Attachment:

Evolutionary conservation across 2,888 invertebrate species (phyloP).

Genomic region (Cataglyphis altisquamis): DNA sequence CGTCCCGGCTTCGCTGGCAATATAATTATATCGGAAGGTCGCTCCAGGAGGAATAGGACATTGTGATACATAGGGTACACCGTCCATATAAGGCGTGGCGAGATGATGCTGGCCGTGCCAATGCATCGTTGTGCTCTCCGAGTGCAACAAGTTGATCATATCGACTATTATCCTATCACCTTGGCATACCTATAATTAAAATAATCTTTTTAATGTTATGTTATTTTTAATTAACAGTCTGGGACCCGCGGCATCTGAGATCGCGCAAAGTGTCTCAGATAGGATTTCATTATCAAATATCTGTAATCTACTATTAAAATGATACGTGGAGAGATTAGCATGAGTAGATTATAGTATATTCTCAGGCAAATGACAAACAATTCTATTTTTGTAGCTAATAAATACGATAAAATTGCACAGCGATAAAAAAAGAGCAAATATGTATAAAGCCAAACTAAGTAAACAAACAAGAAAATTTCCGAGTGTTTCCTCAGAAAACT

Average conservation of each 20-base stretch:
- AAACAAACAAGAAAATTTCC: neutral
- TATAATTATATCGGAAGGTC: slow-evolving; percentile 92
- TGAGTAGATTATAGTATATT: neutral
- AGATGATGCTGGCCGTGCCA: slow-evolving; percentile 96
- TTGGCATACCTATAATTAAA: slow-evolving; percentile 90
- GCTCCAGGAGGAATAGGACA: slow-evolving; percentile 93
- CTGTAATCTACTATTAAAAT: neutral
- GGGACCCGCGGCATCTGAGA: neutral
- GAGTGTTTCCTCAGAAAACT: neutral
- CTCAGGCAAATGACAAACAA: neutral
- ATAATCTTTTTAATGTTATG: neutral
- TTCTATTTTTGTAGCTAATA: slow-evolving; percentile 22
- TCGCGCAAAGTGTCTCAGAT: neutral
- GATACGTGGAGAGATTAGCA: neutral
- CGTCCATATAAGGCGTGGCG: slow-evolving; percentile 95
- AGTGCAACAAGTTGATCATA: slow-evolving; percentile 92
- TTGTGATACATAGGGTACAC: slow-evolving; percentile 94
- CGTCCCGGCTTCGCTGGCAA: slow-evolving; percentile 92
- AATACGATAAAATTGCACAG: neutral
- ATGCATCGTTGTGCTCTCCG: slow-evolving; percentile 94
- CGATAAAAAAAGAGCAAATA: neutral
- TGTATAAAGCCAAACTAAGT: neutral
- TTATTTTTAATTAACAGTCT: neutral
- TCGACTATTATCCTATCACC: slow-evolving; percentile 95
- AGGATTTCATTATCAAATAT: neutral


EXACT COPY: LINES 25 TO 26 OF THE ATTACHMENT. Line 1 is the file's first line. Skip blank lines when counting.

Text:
- TGTATAAAGCCAAACTAAGT: neutral
- TTATTTTTAATTAACAGTCT: neutral